It is possible that a “broad consent” that meets all the requirements imposed by the final rule could be drafted and used prior to the effective date of the final rule. If all “broad consent” requirements of the final rule have been met, then such a “broad consent” could be deemed to be effective, and could be used for exemption purposes, after the effective date of the final rule. However, it is important to note that under the final rule, when a “broad consent” has been offered and refused, a waiver of consent cannot be obtained for that person refusing “broad consent.” For a “broad consent” obtained prior to the effective date of the final rule to be fully effective, therefore, it would be theoretically necessary also to treat pre-effective date refusals of “broad consent” according to final rule standards, and exclude the identifiable information of those refusing from being able to be used under a waiver of consent.
FAQ #4: Could a databank or repository have certain of its stored specimens and data be subject to the pre-2018 Requirements and other stored specimens and data subject to the revised, final rule?
If a regulatory “broad consent” consistent with the final rule is used for new data and/or biospecimen contributions being added to a repository or databank approved prior to the compliance date, some of the collection of identifiable biospecimens or identifiable private information for storage in a repository or databank would fall under the “broad consent” requirements of the final rule, while others not collected under a “broad consent” would not. Thus, the final rule and the pre-2018 Requirements may apply to different protocols within the same databank or repository, or even to different biospecimens and information within the same protocol, depending on whether each set of identifiable data and biospecimens had been obtained under a “broad consent,” or under a consent that does not contain the required elements of “broad consent.” In these situations, to implement fully the final rule, repositories and databanks would need to adopt a system to track, at the least, the identifiable biospecimens and identifiable private information for which individuals had provided their broad consent, as well as the terms of the broad consent, to determine how the materials and information collected under that broad consent may be stored, maintained, and used for secondary research purposes.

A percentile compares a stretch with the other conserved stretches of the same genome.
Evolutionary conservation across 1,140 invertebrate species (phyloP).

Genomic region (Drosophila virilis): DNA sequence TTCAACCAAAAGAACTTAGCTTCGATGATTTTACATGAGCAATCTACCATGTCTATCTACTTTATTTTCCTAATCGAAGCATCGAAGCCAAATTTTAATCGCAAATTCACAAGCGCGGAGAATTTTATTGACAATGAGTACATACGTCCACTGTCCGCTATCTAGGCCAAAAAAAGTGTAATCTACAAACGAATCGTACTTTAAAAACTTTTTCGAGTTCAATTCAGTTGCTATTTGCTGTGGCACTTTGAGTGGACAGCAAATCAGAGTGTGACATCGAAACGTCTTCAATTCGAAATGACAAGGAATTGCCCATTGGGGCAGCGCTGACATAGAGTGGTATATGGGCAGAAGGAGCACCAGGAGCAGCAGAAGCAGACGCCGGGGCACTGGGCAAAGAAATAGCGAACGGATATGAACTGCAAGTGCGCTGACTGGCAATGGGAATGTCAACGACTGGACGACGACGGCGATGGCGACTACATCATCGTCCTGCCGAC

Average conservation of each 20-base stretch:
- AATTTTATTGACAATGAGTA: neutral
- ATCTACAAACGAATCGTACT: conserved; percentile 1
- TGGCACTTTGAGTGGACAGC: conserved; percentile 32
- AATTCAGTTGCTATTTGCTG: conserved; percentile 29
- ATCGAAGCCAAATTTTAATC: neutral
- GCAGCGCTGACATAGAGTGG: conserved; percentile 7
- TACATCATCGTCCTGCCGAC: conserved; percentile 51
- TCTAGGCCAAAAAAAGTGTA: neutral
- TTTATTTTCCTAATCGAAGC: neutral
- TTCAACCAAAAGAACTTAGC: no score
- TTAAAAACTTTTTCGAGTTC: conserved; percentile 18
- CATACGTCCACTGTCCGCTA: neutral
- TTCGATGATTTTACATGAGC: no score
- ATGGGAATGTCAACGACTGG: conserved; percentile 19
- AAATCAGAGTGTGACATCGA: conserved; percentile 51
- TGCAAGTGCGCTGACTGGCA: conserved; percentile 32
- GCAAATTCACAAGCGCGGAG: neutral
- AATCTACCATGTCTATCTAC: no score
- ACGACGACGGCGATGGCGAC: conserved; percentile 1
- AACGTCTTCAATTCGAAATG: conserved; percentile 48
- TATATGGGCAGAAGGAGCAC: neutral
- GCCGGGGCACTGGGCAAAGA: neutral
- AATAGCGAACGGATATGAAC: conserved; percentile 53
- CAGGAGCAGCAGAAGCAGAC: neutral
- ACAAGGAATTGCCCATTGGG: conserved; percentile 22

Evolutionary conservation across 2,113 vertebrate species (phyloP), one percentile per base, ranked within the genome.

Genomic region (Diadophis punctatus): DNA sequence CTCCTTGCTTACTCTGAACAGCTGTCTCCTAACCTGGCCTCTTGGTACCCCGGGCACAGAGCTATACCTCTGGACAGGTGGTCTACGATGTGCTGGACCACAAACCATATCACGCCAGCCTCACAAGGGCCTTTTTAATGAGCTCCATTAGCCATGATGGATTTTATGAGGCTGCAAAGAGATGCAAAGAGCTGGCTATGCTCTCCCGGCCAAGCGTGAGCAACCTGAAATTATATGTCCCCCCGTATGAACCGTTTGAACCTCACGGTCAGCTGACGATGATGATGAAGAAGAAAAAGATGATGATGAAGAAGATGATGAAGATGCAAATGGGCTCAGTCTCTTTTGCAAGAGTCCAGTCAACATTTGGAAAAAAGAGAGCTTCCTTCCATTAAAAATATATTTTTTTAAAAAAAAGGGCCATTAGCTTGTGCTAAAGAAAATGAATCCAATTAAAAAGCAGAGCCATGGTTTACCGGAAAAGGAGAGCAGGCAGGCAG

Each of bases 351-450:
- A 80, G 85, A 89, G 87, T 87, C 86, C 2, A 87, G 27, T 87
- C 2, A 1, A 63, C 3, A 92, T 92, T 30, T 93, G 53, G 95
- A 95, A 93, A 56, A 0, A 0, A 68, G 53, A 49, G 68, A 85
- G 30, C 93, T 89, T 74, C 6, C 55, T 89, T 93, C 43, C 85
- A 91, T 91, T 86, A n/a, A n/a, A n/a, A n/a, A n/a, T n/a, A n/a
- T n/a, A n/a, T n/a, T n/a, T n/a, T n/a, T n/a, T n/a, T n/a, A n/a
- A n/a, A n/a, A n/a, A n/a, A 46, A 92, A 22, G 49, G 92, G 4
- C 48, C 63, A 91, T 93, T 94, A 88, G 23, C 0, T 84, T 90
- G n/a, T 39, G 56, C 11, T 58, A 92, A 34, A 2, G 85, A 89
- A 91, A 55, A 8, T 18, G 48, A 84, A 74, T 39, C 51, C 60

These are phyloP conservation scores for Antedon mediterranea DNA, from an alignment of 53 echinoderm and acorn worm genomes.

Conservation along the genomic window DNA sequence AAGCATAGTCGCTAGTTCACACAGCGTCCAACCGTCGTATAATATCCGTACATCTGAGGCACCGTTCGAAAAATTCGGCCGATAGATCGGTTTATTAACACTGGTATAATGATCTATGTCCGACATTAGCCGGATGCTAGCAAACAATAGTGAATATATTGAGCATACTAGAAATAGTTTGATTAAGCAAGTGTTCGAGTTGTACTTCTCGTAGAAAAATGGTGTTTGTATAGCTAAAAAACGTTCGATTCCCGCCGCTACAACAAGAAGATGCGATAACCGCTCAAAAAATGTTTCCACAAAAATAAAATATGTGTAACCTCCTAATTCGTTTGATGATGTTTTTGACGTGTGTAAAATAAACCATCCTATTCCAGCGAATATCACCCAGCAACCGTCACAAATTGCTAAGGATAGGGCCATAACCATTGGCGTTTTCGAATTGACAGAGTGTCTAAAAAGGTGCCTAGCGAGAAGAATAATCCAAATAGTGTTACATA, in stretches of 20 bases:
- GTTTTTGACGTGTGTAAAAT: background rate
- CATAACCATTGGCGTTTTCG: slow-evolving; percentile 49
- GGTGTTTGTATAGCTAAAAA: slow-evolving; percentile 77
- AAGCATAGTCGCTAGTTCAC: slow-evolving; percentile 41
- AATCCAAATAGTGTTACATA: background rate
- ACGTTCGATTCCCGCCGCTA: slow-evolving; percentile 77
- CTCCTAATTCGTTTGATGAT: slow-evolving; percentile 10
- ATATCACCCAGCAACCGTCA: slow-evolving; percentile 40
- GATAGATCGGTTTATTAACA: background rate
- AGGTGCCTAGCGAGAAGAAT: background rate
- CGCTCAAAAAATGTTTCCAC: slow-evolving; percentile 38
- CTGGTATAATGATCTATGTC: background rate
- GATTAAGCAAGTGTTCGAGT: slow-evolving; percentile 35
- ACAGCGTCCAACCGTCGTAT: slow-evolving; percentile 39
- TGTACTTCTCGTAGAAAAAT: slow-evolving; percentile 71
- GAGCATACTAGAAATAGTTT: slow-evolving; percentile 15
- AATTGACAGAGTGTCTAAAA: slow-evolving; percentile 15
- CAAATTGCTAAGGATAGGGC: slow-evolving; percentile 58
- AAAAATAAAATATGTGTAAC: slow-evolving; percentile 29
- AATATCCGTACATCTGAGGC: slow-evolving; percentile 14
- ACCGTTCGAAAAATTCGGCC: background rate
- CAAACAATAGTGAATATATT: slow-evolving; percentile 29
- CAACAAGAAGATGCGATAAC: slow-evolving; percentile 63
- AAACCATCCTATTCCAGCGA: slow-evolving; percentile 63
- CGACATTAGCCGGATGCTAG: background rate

FAQ #5: If research is jointly regulated by OHRP and FDA, because FDA has not yet adopted the final rule, can the final rule’s “broad consent” be used as an alternative to general consent requirements?
As noted in the preamble to the final rule, FDA will consider the need to update its regulations to harmonize with the revisions to the Common Rule. In addition, the 21st Century Cures Act enacted in December 2016 requires that the HHS Secretary, to the extent practicable and consistent with other statutory provisions, harmonize the differences between 45 CFR part 46, subpart A, and FDA’s human subject regulations. Unless and until FDA updates its regulations, if research is subject to both FDA regulation and the revised Common Rule, FDA would require that the informed consent satisfy FDA’s applicable requirements at 21 C.F.R. Part 50.